Baylor DE Shawn Oakman (Photo Courtesy of Charlie Neibergall/Associated Press)

Baylor’s defense is probably most noted in 2015 for giving up 58 points to TCU despite winning the football game.  That’s a little unfair, but it is worth noting that there were several other times where they gave up way too many points and made things more difficult for the offense.  However, this defense has the potential, with so many players (talented ones at that), coming back.

Strong and sturdy Shawn Oakman is the star of this defensive line, and is considered by many a potential top-five pick in the 2016 NFL draft.  Oakman posted 19.5 tackles for loss and 11 sacks by himself last season, and looks legitimately terrifying on the field with his “Bane” facemask.  Andrew Billings should not be overlooked either though, and is the force on the inside to pair with Oakman’s ferocious edge rush.  Billings on had two sacks last year, but his primary job is in stopping the run, and he did have 11.5 tackles for loss.

Bryce Hager will be a tough player to replace at middle linebacker, but the return of weakside linebacker Taylor Young should help.  Young had 74.5 tackles, with eight for loss, four sacks and interception and two forced fumbles last season.  Grant Campbell emerged from the spring as the leader to replace Hager, and while he did not have much production to speak of last season, the coaches must have seen something they liked in spring ball.

It’s fair to say that the majority of Baylor’s defensive struggles, when they had them, were attributable to the secondary.  That’s especially true when you consider that Baylor put a top-20 run defense on the field last season, but a bottom-20 pass defense.  With most of the major contributors back in the secondary, the Baylor faithful have to be hoping that a year of continuity will help this group take a massive step forward in 2015.

Orion Stewart and Xavien Howard will need to continue to exhibit their propensity for being around the ball if that step forward is to happen.  Stewart and Howard had four interceptions apiece last season, and a combined 16 pass break-ups.  Ryan Reid or Tion Wright are still competing to be the guy to start at corner across from Howard.  Reid had no interceptions last year, but did break up twelve passes, and Wright played very sparingly last season, so he is difficult to evaluate for anyone not in or around training camp.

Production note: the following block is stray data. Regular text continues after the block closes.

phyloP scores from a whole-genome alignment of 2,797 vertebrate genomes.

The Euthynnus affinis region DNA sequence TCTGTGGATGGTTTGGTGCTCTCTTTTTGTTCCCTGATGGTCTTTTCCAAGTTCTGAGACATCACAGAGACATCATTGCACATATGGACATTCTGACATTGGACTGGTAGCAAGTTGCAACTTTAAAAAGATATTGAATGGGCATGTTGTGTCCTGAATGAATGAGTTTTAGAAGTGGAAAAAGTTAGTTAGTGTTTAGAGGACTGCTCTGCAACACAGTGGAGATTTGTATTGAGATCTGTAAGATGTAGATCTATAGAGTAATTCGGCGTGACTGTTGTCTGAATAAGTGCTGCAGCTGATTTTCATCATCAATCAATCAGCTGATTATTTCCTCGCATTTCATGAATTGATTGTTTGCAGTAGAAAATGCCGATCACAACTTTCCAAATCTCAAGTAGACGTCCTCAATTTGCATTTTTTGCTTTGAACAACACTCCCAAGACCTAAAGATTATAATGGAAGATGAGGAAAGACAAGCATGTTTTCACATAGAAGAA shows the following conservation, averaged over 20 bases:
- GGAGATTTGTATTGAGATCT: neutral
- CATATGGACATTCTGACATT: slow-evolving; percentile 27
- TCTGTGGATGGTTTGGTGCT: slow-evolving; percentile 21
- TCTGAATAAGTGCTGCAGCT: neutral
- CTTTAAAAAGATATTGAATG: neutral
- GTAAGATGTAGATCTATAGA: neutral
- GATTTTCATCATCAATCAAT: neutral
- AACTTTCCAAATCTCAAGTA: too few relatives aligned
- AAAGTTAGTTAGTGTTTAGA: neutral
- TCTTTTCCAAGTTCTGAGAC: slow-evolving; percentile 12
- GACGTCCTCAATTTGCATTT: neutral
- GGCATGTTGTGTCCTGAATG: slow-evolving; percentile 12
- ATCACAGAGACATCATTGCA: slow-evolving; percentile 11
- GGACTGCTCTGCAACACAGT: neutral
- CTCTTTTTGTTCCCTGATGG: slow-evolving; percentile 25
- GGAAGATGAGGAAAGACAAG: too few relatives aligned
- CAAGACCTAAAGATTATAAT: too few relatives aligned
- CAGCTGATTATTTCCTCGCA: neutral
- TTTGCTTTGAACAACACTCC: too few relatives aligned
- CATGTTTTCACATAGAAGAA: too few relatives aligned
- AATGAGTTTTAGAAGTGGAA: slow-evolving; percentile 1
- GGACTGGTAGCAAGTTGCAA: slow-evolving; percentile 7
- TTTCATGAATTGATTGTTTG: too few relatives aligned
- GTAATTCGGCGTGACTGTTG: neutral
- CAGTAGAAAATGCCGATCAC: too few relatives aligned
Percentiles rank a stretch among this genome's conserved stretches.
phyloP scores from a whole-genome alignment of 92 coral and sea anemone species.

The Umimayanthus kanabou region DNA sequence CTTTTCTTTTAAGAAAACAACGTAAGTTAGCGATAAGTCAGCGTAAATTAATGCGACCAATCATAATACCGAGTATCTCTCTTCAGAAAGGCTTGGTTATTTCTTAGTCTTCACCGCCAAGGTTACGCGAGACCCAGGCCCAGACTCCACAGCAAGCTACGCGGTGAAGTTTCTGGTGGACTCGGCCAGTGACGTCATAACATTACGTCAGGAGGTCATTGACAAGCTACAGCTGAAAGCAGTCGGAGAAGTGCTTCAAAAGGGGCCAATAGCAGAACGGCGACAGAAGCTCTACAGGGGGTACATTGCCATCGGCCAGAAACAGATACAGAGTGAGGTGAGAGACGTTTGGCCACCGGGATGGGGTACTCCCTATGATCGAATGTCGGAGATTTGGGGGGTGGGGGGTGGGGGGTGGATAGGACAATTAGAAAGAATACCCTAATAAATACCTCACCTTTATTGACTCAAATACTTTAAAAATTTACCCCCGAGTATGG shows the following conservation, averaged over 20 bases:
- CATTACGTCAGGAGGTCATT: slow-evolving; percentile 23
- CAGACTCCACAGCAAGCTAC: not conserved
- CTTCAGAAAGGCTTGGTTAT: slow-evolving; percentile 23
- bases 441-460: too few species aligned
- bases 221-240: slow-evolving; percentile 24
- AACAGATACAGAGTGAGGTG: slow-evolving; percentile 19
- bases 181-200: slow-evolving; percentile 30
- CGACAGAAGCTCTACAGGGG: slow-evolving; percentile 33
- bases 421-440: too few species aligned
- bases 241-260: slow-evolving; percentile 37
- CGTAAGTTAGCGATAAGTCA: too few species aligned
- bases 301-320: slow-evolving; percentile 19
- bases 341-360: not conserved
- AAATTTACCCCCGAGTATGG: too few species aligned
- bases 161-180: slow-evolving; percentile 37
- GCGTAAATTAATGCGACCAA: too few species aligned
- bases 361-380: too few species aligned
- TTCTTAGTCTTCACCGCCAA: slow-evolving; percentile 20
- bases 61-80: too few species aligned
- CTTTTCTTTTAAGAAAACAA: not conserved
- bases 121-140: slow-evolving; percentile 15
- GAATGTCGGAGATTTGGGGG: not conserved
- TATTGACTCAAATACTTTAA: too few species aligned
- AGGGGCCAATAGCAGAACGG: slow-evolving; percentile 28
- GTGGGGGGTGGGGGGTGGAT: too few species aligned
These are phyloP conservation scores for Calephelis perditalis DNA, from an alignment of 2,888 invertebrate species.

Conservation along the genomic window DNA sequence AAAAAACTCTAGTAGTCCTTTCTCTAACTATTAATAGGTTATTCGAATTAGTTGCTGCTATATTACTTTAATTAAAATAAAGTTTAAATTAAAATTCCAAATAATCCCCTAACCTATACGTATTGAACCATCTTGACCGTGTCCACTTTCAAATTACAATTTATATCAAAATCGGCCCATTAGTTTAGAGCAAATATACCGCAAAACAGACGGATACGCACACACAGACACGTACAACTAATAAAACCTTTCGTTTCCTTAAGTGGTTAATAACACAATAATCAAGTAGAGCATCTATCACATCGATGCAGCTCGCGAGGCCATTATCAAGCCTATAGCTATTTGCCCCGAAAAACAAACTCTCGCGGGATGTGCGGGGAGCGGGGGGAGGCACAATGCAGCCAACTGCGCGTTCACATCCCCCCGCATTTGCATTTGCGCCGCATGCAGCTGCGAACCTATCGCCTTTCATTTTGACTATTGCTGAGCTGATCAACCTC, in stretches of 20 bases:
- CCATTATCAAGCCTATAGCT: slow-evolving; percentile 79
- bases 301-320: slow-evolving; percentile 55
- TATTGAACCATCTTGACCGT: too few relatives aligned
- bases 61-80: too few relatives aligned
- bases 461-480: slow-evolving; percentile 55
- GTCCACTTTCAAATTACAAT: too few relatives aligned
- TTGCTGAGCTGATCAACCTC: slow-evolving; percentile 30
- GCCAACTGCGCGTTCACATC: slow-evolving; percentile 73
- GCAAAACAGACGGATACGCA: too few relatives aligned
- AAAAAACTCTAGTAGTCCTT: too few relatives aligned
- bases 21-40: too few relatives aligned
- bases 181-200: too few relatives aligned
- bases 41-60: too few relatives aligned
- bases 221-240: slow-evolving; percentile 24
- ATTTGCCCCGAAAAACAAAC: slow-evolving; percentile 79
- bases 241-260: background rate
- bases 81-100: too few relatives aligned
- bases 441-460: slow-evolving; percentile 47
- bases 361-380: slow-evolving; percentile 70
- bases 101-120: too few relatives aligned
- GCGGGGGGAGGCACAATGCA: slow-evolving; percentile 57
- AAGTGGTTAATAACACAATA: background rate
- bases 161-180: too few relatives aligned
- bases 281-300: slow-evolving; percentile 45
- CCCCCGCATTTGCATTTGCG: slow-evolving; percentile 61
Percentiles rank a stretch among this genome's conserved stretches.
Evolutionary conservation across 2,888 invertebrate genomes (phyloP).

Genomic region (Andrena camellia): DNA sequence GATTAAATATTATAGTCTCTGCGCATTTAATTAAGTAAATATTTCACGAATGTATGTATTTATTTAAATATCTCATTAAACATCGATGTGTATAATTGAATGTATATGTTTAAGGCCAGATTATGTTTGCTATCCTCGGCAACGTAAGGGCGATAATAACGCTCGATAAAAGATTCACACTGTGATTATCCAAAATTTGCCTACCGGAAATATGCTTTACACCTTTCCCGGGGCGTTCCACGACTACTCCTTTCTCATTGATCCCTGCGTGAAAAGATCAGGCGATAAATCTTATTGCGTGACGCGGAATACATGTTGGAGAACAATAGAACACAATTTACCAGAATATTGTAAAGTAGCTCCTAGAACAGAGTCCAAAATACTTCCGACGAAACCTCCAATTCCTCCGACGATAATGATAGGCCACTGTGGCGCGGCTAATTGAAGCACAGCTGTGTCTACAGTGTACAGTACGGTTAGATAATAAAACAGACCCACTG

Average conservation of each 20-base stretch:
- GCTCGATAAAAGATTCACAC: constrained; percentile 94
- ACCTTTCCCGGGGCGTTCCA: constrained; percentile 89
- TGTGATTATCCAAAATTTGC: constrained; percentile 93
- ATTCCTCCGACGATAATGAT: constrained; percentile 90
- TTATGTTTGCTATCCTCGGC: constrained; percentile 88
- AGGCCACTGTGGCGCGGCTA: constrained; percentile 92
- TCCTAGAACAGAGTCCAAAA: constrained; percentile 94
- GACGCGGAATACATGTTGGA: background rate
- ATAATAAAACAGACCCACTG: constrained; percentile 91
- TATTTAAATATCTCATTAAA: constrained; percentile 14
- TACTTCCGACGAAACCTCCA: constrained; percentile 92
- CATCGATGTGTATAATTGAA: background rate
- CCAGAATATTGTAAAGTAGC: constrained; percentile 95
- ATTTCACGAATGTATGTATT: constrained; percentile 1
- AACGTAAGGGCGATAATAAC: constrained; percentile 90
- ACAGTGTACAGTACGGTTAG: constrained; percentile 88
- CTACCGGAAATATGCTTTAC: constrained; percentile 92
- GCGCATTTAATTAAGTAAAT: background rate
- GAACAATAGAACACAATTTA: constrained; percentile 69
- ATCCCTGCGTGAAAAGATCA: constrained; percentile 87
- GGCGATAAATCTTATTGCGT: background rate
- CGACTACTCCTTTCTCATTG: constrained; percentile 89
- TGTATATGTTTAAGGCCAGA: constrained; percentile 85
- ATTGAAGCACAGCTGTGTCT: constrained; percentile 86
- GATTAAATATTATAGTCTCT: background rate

Prediction: 11-1 Big XII co-champion, Sugar Bowl appearance

Baylor RB Shock Linwood (Photo Courtesy of Tom Fox/The Dallas Morning News)
Baylor RB Shock Linwood (Photo Courtesy of Tom Fox/The Dallas Morning News)

So, for the second year in a row I’m giving the Big XII two “true champions”.  Baylor has all the tools in place to make another run at a title, but at the same time I’m afraid that the secondary won’t be able to make big enough strides to not be a potential liability for at least one loss.  I also believe that the most likely source for that loss is the trip to Fort Worth to play the revenge-minded Horned Frogs.  November in particular will be a tough stretch with three road games against TCU, Oklahoma State and Kansas State, plus a home date with Oklahoma.  My prediction for the Bears is they enter November unblemished, but don’t come out that way.  I have them just missing the playoffs and meeting an SEC team in the Sugar Bowl.